Verizon also says that it would like to tear down all of the copper in Boston. Of course, Boston’s copper is not older or in worse shape than the copper in other east coast cities and this justification doesn’t seem like a reasonable reason to invest $300 million in fiber. I’m betting that management took a new look at their existing FiOS business and saw how profitable it is now that broadband penetration rates keep climbing. Broadband is a very high margin business.

It’s also my guess that Verizon might be getting more realistic about the future of its cellular business. That business has thrived for a few decades due to astronomically high prices and margins compared to the cost of providing the service. And those margins are under attack throughout the industry as alternate cellular companies are offering cheaper rates. Even the new discounted rates are high margin, but they have forced Verizon and AT&T to bring their prices down out of the stratosphere. So perhaps the company is quietly going to build up the landline data business as a way to insure future profits.

One has to wonder what this means for other east coast cities. Verizon largely built FiOS in the suburbs and to a large extent ignored the downtowns of the major northeast cities. If there was any downtown fiber built it was spotty and only to neighborhoods where the construction costs were the lowest. There certainly would be a big sigh of relief if other cities could know that they were also going to finally get a fiber network to compete with Comcast.

One thing we’ve always known about big companies is that they can change strategies at will and something they say they will never do one day can end up as a major corporate initiative a few years later. Verizon gave every sign for the last few years that it was walking away from landline networks. One has to go many pages deep into their annual reports to even see that business mentioned.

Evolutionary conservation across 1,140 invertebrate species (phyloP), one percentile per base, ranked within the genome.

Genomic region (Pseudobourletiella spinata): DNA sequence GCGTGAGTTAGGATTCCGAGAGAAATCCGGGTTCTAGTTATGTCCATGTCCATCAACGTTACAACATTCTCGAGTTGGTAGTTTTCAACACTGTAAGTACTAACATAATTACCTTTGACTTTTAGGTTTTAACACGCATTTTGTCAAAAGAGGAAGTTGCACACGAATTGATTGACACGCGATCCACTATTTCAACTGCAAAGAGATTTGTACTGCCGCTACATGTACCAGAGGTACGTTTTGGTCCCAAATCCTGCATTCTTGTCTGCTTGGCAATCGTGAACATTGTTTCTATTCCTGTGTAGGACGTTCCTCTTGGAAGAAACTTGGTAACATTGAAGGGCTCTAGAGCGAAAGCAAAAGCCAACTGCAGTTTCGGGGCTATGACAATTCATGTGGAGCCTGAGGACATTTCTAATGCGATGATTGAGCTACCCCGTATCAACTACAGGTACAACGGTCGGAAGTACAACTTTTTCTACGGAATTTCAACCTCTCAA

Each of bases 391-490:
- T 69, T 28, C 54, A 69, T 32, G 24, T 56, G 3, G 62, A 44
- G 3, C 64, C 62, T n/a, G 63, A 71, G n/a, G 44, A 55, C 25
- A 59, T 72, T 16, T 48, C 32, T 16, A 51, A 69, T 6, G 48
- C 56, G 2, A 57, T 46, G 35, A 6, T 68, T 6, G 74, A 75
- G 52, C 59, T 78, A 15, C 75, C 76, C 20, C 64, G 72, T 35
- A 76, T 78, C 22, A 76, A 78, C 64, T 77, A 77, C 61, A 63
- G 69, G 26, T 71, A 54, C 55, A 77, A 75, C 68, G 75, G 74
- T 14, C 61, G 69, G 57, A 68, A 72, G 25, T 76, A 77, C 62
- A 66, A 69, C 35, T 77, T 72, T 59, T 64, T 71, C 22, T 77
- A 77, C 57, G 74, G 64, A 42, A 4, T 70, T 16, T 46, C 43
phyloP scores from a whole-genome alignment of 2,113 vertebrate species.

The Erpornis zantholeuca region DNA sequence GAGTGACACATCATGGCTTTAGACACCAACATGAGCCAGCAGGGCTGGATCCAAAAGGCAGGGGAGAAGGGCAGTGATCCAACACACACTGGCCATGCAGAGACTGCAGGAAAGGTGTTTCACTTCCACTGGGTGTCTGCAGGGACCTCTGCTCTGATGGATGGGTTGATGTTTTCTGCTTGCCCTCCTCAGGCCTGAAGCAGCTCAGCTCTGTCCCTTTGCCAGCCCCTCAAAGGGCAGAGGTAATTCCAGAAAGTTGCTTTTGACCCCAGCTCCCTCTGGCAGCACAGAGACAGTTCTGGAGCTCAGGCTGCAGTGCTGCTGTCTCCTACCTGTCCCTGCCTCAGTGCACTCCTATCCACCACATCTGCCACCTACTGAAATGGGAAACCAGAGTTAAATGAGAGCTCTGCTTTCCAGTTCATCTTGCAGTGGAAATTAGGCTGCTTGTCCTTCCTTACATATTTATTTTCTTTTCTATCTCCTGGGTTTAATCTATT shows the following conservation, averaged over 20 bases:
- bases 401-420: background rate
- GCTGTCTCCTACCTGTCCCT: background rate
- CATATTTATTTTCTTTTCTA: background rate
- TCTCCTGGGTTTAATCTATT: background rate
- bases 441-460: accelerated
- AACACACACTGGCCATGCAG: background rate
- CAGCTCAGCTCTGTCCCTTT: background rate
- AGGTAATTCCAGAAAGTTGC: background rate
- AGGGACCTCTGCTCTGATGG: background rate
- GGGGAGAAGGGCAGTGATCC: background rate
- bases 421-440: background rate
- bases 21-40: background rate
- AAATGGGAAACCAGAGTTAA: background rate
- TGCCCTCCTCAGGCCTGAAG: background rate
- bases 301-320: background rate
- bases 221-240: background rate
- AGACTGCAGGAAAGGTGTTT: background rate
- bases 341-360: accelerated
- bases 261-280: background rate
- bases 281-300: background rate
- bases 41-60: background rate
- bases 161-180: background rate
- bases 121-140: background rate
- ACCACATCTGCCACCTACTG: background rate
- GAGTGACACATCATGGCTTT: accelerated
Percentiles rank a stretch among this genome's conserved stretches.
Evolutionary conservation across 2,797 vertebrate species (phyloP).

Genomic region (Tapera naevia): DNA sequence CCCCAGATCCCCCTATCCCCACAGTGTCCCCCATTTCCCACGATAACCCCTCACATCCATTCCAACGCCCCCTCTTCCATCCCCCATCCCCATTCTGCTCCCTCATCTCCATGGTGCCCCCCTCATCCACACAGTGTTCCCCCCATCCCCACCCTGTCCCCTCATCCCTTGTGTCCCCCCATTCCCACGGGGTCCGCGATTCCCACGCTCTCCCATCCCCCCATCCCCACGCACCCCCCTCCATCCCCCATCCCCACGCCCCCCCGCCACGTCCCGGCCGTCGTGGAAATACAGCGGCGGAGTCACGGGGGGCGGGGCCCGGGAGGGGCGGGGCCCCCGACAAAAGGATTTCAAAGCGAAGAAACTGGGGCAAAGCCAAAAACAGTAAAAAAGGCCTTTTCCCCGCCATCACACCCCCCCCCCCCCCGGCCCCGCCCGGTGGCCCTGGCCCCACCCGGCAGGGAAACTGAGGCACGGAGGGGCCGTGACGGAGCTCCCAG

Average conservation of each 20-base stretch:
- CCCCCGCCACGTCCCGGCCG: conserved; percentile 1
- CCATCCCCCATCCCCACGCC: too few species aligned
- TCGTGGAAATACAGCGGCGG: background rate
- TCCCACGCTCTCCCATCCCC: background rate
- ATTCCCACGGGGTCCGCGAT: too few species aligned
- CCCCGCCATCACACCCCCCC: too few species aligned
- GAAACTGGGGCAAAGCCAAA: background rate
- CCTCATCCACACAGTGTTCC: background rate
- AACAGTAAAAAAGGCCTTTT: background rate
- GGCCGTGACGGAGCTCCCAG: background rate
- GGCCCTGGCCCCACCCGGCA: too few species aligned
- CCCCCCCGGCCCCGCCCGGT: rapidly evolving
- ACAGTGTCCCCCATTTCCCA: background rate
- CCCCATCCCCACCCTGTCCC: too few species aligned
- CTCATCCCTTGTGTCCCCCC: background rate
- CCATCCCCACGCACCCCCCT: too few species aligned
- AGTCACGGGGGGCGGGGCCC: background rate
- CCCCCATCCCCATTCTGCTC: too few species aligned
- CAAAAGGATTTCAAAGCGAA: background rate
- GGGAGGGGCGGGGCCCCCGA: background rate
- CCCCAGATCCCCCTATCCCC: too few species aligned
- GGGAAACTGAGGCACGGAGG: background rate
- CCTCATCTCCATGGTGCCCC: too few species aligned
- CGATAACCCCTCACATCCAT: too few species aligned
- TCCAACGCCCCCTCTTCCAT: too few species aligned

But this Boston initiative is no small deal and requires a major investment. And the reasons why this benefits Verizon are just as true for many other cities. Verizon says that one reason they are willing to do this now is that city hall in Boston was receptive to making it easier to build fiber – something that has not been true in the past. Just like many cities are bending the old rules for Google, I imagine that there are discussions going on today in many east coast cities about what they might be able to do to get Verizon fiber too.

The Industry

AT&T – Building Fiber by Press Release

It seems like every few months AT&T makes a new announcement about markets where it’s going to bring its GigaPower broadband service. Just a week ago they announced more than three dozen new markets that include places like Memphis, San Francisco, and Detroit. And they supposedly already have this product available in over twenty markets today.

The trouble is that there is very little evidence anywhere that AT&T is actually building much, if any, new fiber. I’ve seen several reports that suggest that AT&T is offering the product only in those handful of places where they already have fiber – upscale high-rises and new housing developments where they decided to deploy new fiber rather than new copper.

The AT&T press releases make it sound like AT&T is undertaking a massive fiber building project in these cities similar to what Google is doing. Google pre-sells to neighborhoods and then follows up those pre-sales by building fiber past everybody in that neighborhood. I have my reservations about whether it’s really good for a city to let a carrier build to only select parts of their community, but at least Google is out spending the capital dollars on fiber.

In the communities where Google is building you find all sorts of evidence of the construction. There are tons of consumer reviews of the Google products. There are local news articles mentioning construction issues and warning people to stay away from certain streets on certain days. There are tons of local articles in each Google community speculating about who is going to get fiber and what it’s going to mean. The web becomes awash with local news of Google Fiber as it is being deployed.